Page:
…our pick from the week’s marketing news industry stories…
Zuckerberg lays out vision to rise against isolationism
Facebook Inc Chief Executive Mark Zuckerberg has laid out his company’s vision to rise against isolationism, writing in a 5,700-word manifesto letter to Facebook users that the company’s platform could be the “social infrastructure” for the globe.
Zuckerberg’s comments come at a time when many people and nations around the world are taking an increasingly inward view. U.S. President Donald Trump pledged to put “America first” in his inaugural address in January. That followed Britain’s decision last June to exit the European Union.
“Across the world there are people left behind by globalization, and movements for withdrawing from global connection,” Zuckerberg wrote, without naming specific movements.”
The question, the 32-year-old executive said, was whether “the path ahead is to connect more or reverse course,” adding that he stands for bringing people together.
He suggested Facebook play a role in five areas, all of which he referred to as “communities,” ranging from strengthening traditional institutions, to providing help during and after crises, to boosting civic engagement.
Facebook has been under pressure to more closely police hoaxes, fake news and other controversial content, although the concerns have had little impact on its finances. The company reported 2016 revenue of $27.6 billion, up 54 percent from a year earlier.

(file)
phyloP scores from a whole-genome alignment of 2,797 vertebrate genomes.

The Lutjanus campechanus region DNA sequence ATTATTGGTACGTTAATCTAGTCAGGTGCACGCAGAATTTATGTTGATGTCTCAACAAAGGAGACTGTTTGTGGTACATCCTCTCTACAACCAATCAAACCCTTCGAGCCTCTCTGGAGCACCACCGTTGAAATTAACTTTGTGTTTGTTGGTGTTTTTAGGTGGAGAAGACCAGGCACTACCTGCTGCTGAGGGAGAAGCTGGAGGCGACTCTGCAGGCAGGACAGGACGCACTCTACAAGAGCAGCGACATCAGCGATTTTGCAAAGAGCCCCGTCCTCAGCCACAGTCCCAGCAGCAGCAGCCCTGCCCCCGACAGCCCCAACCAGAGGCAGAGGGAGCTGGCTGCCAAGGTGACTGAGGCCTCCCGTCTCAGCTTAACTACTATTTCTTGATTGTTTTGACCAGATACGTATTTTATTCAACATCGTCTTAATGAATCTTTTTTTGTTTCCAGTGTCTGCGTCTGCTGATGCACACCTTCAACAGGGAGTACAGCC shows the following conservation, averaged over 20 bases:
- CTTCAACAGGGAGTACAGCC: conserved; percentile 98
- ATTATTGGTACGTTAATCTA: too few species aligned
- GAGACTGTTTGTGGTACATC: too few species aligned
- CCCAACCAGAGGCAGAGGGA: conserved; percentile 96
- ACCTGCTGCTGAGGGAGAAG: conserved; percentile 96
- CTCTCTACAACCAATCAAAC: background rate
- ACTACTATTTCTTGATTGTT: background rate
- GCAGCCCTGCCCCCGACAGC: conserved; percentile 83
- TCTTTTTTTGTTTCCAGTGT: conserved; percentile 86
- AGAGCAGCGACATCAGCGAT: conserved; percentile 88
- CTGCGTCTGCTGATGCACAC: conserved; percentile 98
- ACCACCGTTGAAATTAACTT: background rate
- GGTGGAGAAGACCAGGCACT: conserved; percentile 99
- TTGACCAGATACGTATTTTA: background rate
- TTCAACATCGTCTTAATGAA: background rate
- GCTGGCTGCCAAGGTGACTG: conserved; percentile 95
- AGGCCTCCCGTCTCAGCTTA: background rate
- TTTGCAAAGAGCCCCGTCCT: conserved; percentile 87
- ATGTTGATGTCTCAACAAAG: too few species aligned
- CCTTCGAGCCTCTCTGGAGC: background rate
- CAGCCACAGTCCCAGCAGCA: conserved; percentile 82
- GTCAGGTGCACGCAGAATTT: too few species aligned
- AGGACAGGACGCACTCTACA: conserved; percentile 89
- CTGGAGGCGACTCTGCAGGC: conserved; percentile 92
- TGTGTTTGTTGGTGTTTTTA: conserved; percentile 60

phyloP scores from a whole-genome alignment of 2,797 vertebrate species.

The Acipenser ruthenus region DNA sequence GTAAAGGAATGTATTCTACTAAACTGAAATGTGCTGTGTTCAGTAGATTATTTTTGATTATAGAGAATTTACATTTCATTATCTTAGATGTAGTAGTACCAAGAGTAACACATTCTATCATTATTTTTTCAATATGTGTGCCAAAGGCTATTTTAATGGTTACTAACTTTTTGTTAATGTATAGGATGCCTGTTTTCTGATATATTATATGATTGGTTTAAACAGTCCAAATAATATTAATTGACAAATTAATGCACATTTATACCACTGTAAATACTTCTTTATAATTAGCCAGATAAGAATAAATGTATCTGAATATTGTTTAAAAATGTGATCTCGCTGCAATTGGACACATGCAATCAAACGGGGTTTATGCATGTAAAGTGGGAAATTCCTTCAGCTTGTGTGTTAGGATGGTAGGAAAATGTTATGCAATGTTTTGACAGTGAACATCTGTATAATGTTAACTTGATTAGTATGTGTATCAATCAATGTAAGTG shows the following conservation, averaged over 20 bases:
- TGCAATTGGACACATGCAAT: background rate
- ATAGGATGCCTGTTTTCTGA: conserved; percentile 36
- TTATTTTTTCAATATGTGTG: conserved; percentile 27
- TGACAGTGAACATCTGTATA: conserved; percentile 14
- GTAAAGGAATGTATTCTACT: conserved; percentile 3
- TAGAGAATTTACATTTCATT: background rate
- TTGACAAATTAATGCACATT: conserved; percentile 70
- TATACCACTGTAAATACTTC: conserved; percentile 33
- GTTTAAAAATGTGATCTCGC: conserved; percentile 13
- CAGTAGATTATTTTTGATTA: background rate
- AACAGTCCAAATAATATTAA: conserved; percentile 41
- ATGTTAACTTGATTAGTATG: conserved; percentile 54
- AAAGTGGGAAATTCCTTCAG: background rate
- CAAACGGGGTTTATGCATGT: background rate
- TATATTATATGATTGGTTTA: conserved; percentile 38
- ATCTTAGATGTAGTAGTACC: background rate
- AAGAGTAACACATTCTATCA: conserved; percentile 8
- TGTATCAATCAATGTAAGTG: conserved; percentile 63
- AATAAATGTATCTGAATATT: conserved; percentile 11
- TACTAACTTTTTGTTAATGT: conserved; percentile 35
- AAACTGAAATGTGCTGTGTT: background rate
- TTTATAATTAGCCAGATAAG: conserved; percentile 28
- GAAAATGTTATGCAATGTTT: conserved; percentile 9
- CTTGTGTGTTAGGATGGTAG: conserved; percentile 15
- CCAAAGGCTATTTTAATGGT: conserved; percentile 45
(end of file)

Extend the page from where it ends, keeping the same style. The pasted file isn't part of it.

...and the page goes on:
Bank’s Beer ‘tells it like it is’
Bank’s Beer sent out an alternative message this Valentine’s Day, as part of its ‘Tells it like it is’ campaign.
While sending a message to lovers…of a night at the pub, the campaign is aimed at increasing the popularity of Banks’s Amber Ale and reasserting a cultural identity for the traditional pint.
The creative combines real graffiti from independent artist Graffoflarge with the brewery’s social platforms.
YouTube videos with automatic captions now exceed 1bn
According to social platform YouTube, the number of its videos with automated captions now exceeds over 1bn, with consumers watching of this type more than 15m times per day, the platform said.
Automated captions were added on YouTube in 2009 to not just benefit consumers watching videos without sound, but to also assist those who are deaf or hard of hearing.
As a result, a big goal has been for YouTube to improve the accuracy of automatic captions, which as Product Manager Liat Kaver wrote in a blog post, is not easy for a platform of YouTube’s size – especially considering the diversity of content.
“Key to the success of this endeavor was improving our speech recognition, machine learning algorithms and expanding our training data,” Kaver wrote. “All together, those technological efforts have resulted in a 50[%] leap in accuracy for automatic captions in English, which is getting us closer and closer to human transcription error rates.”
Continuing to improve the accuracy of captions remains an important goal moving forward and YouTube wants to extend this work to its ten supported languages.Share